Gaming the digital curriculum with augmented reality

MiniDevs2 copy.jpg
Last month we co-hosted an event, Gaming the Digital Curriculum, with Marianne Malmstrom and the MiniDevs of Newlands Intermediate School. Held at PROJECTR in Wellington, the event brought together educators, developers, AR enthusiasts and learners to hear about a project that has been designing learning opportunities based on real world challenges, using augmented reality technologies.

The back story

This project kicked off when Theta’s Jim Taylor met Newlands Intermediate School’s Marianne Malmstrom at the Future Realities Hackathon, part of Techweek in Wellington this year. They formed a team around Jim's idea to create a pop-up museum for the HoloLens and Marianne’s idea to build a sandbox platform that would inspire schools to focus on the process of learning rather than teaching content. 

Their team went on to win the hackathon with a game that that could be played on HoloLens, with potential applications for museums and educators.

Theta’s innovation lab continued working on the idea developed at the hackathon, and jumped at the chance to get back in the classroom with the HoloLens and a group of students – the MiniDevs – from Newlands Intermediate School to develop their ideas further.

The MiniDevs of Newlands Intermediate School

Meet the MiniDevs: Akira, Sam, Naomi, Heena, Mahera, Oliver, Alex

The collaboration

Jim Taylor and Tim King, from Theta’s innovation lab, had regular sessions in the classroom with the group of seven MiniDevs. These seven were selected from a much larger pool of interested students based on their written proposals.

This group then had an initial session to play with the HoloLens technology and explore what might be possible. From there, they narrowed down the ideas to those that were most realistic and interesting. Gamification was a theme from the outset, and in the next session MiniDevs pitched their game ideas. Interestingly, narrative emerged as an important detail, and in subsequent sessions the MiniDevs worked with Jim, Tim and their teacher Marianne on balancing story narrative with what is possible with the HoloLens.

The MiniDevs also got 3D scanned courtesy of 3Dfy.me, so they could appear, in augmented reality, in the game they had developed – pretty cool technology!

getting scanned at 3DFY.ME

Getting scanned at 3DFY.me

From pitching themselves to pitching their ideas, brainstorming, paper prototyping and coding in Unity, the tools and methods of the collaboration were much like those used in the modern workplace and particularly the tech sector.

Also notable was the equal standing of students and developers:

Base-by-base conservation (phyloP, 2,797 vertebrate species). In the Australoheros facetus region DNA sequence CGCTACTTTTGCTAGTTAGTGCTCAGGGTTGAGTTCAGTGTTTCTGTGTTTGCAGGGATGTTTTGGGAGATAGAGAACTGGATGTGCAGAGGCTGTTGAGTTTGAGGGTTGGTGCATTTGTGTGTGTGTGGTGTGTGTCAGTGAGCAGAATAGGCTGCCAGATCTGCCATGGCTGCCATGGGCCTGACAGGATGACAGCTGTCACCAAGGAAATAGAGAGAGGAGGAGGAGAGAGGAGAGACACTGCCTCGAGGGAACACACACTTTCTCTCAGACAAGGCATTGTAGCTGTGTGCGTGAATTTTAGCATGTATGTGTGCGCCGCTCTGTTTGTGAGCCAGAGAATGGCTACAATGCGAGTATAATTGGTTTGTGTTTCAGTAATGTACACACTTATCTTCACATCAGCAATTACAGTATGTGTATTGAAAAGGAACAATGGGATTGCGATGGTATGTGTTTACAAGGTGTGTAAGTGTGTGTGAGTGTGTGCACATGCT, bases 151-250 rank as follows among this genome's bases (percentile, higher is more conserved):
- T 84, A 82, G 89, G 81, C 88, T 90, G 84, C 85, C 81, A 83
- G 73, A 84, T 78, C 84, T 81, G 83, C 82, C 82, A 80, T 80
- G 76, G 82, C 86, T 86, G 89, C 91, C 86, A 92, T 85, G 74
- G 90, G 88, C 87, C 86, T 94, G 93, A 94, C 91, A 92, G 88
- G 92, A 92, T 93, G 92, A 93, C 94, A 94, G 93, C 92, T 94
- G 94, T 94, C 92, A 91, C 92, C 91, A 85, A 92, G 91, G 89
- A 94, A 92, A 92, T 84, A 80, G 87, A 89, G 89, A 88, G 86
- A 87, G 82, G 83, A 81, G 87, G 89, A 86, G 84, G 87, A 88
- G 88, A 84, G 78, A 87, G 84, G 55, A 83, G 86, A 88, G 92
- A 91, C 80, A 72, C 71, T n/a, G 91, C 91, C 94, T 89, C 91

“I thought they would come with a set storyline and ask you to playtest … but we got to help them create an app/game.” Heena

What the participants got out of the collaboration

As well as the satisfaction of building and appearing in their own game on a pretty cool platform, there were a number of other benefits. Here’s some of the feedback we had from the various participants in the project 


“[We learned] How to come up with really good ideas by collaborating. You can come up with idea easier with people around you. Working in the digital world isn’t as hard as it seems.” Akira
“I got more experience in story writing and being able to identify the best ideas, and more experience in the creation of puzzles.” Oliver
“There are so many computer games targeted at 13 year olds. Even though there are tons of games targeted at us we are never asked to help develop them.” Sam



Malmstrom has worked with several developers over the years. Each of those experiences were exciting for students, but they were all about play testing what someone else had already developed. What made this collaboration unique was Theta’s commitment to develop a new platform with their clients, the students.

Like Theta, Newlands Intermediate is committed to working and learning with, and from, their community. The school is looking beyond traditional teaching methods for students to engage in authentic, real-life challenges that require them to practice the skills of the Key Competencies as outlined in The New Zealand Curriculum.

These skills are:

  • Thinking
  • Relating to others
  • Using language, symbols, and texts
  • Managing self
  • Participating and contributing


For us, it was great to step outside of the office environment and collaborate on new ground, sharing our enthusiasm for tech with the next generation, and hopefully inspiring them to go further with it. Says Jim:

“The MiniDevs had so many fresh ideas, ideas that we would never have thought of. They really helped shape the development of the project and take it in new directions. And they were a lot of fun to work with!”

What’s next?

We’re now working on an idea that emerged from one of the sessions, when Sam (one of the MiniDevs) said “I want to be able to edit the code, not just block programming - the real stuff”. We are now working on making that a reality not just with HoloLens but also the new Mixed Reality headsets and AR capable phones. The idea is to create a platform that enables people to write their own AR experiences within the platform we've created. We have some innovation lab budget set aside to help but we'd like to do so much more so if anyone is interested in working with us please get in touch.

Jim brainstorming with the MiniDevs